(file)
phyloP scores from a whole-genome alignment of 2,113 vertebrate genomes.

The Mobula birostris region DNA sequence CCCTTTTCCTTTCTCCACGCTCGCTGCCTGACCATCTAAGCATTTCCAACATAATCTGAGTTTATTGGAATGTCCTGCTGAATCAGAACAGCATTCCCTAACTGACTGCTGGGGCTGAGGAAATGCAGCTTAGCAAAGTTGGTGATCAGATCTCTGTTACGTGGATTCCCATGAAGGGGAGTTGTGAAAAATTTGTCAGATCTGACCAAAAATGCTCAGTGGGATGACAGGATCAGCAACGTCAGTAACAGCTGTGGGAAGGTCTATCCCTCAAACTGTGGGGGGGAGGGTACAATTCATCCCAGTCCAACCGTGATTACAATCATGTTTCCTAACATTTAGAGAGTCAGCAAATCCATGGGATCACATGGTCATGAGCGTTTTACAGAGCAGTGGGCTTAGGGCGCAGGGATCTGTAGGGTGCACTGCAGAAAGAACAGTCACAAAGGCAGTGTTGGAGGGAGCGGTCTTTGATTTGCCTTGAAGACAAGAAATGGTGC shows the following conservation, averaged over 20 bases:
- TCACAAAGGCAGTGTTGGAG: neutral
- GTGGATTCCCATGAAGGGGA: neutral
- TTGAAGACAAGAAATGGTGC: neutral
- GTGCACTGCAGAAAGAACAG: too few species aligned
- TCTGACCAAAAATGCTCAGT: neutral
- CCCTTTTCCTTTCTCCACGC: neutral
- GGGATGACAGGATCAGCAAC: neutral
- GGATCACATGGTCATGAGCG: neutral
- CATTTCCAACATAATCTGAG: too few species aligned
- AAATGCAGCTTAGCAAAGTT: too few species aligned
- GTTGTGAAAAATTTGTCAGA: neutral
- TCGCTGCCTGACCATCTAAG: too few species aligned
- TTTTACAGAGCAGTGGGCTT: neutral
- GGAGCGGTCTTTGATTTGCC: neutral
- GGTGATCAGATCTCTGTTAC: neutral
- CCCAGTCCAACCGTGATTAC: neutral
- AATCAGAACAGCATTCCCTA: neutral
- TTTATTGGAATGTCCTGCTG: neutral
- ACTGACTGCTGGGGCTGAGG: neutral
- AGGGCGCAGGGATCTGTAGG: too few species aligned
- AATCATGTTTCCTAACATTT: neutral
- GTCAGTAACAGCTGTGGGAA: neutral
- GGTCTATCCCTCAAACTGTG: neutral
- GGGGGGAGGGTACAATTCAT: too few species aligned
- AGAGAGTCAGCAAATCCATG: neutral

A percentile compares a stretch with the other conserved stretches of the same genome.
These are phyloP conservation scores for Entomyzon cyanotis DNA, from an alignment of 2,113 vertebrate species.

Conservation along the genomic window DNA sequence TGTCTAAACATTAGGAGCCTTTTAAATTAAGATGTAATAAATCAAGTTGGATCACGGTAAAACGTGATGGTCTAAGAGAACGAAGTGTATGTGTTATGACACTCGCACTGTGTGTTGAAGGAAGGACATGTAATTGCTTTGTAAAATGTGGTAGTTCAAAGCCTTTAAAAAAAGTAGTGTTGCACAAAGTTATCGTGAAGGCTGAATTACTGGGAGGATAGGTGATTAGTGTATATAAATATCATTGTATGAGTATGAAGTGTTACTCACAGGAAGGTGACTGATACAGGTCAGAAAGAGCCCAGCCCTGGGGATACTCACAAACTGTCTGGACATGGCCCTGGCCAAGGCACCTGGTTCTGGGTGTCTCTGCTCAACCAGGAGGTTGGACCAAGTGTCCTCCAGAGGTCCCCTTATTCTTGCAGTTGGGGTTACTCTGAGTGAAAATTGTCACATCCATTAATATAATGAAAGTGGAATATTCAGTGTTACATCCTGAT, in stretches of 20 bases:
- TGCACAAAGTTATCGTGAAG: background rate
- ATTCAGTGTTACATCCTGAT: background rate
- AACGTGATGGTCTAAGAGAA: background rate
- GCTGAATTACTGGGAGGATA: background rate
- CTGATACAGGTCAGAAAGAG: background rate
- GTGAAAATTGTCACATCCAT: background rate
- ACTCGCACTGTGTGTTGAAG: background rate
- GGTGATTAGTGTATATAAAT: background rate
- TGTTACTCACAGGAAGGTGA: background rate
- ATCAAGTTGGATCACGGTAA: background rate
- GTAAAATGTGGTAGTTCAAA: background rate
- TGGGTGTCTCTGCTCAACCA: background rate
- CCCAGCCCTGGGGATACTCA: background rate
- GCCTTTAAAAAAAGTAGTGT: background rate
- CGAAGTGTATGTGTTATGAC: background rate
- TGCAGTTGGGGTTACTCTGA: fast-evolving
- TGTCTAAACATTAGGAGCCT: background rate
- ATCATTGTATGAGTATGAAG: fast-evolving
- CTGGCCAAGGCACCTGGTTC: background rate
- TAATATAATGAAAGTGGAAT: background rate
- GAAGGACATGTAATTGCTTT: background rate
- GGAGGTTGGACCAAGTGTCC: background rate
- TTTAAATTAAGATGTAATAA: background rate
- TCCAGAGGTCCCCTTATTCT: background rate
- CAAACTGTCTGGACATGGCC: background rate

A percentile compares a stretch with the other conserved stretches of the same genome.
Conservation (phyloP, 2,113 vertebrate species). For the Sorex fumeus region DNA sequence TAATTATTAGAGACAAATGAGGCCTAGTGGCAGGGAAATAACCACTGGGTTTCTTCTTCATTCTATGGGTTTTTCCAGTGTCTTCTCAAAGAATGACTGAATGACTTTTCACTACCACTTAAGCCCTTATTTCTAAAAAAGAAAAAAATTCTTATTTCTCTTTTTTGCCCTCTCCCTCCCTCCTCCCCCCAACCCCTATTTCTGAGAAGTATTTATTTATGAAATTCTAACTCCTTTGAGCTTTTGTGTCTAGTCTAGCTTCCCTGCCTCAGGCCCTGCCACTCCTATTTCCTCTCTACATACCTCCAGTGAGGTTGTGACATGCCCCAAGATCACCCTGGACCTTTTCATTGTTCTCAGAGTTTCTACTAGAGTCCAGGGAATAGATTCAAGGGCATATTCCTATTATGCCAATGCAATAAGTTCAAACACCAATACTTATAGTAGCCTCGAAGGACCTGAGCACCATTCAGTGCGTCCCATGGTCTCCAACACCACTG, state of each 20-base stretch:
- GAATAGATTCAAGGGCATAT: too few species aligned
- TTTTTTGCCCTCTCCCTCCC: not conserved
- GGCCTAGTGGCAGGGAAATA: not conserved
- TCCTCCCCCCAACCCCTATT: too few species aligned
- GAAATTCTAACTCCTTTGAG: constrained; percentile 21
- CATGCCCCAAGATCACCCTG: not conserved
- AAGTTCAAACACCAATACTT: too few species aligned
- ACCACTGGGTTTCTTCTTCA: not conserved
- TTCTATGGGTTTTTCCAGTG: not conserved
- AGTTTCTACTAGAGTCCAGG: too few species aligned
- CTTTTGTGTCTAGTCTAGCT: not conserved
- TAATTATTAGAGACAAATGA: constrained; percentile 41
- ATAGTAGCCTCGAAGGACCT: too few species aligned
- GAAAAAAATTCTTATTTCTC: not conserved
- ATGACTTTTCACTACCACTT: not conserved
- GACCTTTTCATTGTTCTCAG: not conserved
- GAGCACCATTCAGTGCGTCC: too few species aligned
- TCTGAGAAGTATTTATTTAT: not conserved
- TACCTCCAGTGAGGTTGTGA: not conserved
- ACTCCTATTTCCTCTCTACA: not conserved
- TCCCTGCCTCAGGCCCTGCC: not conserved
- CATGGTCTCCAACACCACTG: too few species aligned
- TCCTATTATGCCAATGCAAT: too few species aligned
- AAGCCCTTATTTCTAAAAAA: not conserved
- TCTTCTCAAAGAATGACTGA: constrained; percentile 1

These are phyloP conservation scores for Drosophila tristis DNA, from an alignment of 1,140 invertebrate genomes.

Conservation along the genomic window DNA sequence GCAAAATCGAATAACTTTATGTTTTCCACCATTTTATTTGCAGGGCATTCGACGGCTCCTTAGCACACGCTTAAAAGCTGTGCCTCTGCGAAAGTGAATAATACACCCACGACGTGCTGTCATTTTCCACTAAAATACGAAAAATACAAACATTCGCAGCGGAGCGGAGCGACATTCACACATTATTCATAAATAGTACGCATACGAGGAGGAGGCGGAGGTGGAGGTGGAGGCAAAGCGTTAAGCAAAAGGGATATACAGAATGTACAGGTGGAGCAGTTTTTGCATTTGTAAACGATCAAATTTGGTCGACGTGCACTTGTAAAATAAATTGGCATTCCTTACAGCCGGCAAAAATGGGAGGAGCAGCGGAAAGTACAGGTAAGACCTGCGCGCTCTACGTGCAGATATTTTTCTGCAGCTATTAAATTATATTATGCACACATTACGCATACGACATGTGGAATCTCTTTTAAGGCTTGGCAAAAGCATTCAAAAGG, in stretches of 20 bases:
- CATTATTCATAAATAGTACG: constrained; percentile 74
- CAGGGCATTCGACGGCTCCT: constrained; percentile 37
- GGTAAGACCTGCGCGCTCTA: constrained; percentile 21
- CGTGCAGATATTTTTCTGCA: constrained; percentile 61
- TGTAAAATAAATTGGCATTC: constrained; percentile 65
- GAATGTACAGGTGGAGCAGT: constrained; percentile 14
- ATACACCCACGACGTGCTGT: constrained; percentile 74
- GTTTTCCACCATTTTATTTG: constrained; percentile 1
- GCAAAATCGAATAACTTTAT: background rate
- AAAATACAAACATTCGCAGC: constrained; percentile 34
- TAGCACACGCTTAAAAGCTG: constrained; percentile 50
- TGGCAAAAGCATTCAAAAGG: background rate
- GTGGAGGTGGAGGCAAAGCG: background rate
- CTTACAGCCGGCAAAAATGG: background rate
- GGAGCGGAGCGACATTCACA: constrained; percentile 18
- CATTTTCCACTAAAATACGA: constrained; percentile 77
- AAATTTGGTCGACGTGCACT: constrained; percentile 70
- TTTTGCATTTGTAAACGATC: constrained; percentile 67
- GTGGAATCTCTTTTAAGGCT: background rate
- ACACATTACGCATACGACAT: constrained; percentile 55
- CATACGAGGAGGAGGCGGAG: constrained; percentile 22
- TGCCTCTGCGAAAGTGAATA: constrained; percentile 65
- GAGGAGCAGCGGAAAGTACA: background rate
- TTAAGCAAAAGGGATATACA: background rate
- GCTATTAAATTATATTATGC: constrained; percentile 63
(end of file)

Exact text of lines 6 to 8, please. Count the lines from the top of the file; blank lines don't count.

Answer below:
- GTGCACTGCAGAAAGAACAG: too few species aligned
- TCTGACCAAAAATGCTCAGT: neutral
- CCCTTTTCCTTTCTCCACGC: neutral